The Glen Canyon Institute, headquartered in Salt Lake City, describes itself as dedicated to the restoration of Glen Canyon and the Colorado River to their natural states prior to the construction of Glen Canyon Dam and the filling of Lake Powell.
The non-profit organization says its focus is educating the public and decision-makers while advocating science-based public policy.
While the institute’s primary focus is on Arizona and Utah, one of its ideas for changes would have significant impact on Nevada, where the Las Vegas water agencies continue to press for access to groundwater from four valleys in rural Nevada.
The institute has an acronym for it FMF, which stands for Fill Mead First.
Their objective is to lower Lake Powell, thereby uncovering natural and cultural sites such as Davis Gulch, Anasazi Canyon, Cathedral in the Desert, Moqui Canyon and Gregory Natural Bridge. This also would speed up the flow of the Colorado River and restore the ecology of the Grand Canyon.

The 710-foot dam changes that ecology by stopping the rivers warm, silt-laden flow, instead releasing a colder, clearer flow.
But the ancillary benefit is that it could add as much as 300,000 acre-feet of water — which is equal to Nevada’s entire annual allotment from the Colorado River — to Lake Mead by cutting the water lost in Lake Powell due to evaporation and seepage into the banks of the lake.
The Glen Canyon Institute bases this on research by hydrologist Dr. Thomas Myers who found that 260,000 to 390,000 acre-feet of water seeps into the banks of Lake Powell annually, which the Bureau of Reclamation, the manager of the river, fails to take into account.
While the Southern Nevada Water Authority’s plan is to spend $15 billion to obtain 84,000 acre-feet of rural groundwater, the cost of filling Mead first is nil. The plan requires no new facilities to be built, and no changes in the laws or compacts regulating the river, just a change in bureaucratic policy.

“Filling Lake Mead first before storing water in Lake Powell both saves substantial amounts of Colorado River water and helps restore the river’s damaged ecosystems,” the Glen Canyon Institute asserts. “The FMF plan designates Lake Mead as the primary water storage facility for the Colorado River Basin. Glen Canyon Dam would be operated to allow water to flow through the hydropower plant and outlet works, filling Lake Mead reservoir downstream before impounding water in Lake Powell. Powell would be kept close to the 3,490-foot elevation, high enough to allow seasonal flow variations, flood control, sediment distribution, power generation, reservoir-based recreation, and more natural water flows through the Grand Canyon.”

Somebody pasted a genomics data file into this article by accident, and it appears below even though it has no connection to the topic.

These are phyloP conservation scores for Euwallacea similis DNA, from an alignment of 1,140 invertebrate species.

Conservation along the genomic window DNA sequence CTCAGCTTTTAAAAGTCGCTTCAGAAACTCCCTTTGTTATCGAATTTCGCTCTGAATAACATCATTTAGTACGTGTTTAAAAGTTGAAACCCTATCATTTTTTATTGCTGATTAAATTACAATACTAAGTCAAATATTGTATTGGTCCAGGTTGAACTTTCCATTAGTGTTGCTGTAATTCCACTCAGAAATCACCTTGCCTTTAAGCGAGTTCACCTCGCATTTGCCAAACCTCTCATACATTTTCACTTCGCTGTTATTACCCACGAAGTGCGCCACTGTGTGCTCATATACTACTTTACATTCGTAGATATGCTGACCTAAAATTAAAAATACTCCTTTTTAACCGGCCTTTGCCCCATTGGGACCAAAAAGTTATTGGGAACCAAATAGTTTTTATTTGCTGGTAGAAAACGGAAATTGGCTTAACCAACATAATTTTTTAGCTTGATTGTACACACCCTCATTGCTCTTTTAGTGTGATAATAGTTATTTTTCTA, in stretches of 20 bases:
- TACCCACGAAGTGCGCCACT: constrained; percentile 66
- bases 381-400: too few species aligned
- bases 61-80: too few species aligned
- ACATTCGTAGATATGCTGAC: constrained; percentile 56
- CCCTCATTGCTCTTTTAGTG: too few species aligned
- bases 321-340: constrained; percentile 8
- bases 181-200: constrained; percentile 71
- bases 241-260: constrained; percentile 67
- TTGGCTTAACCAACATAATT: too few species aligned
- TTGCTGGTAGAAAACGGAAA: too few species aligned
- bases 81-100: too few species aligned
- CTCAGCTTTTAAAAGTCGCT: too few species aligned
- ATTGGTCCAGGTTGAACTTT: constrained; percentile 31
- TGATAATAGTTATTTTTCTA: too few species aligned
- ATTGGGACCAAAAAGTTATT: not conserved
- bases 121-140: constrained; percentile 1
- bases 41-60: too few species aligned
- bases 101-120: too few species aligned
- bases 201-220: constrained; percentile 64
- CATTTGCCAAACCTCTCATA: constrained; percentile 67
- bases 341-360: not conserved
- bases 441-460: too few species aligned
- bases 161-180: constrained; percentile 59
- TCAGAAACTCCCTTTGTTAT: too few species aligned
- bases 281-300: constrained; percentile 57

Squeezing every drop out of the Colorado River should be a major priority to those who live in the seven states that depend on the river for water.
A year ago the Bureau of Reclamation reported that by 2060 the demand for Colorado River water will exceed supply by 3.2 million acre-feet. One reason is that the river currently supplies water to 40 million people from Denver to San Diego, but that population is estimated to nearly double to 76.5 million by 2060.
Another potential for shortfall is that what we’ve been calling an ongoing drought may not be a drought at all but actually normal conditions.
In 2007, a study of tree rings along the banks of the Colorado River by researchers from the University of Arizona found that the 20th century was the wettest of any century going back to the 4th century B.C.
And the first quarter of the 20th century, when the Colorado River Compact was being drawn up, was one of the wettest quarter centuries in a millennium.

Though the Colorado River Compact divvies up 15 million acre-feet of water for the seven basin states and a treaty allots another 1.5 million acre-feet to Mexico a year, the tree ring researchers estimate that during one megadrought in the 12th century the Colorado River’s entire flow amounted to only 12 million acre-feet.
The proposal to Fill Mead First is cheap, easily accomplished and entirely reversible if circumstances change. But at this point the circumstances are almost assuredly going to get worse and not better.

Thomas Mitchell is a longtime Nevada newspaper columnist. You may email him at Read additional musings on his blog at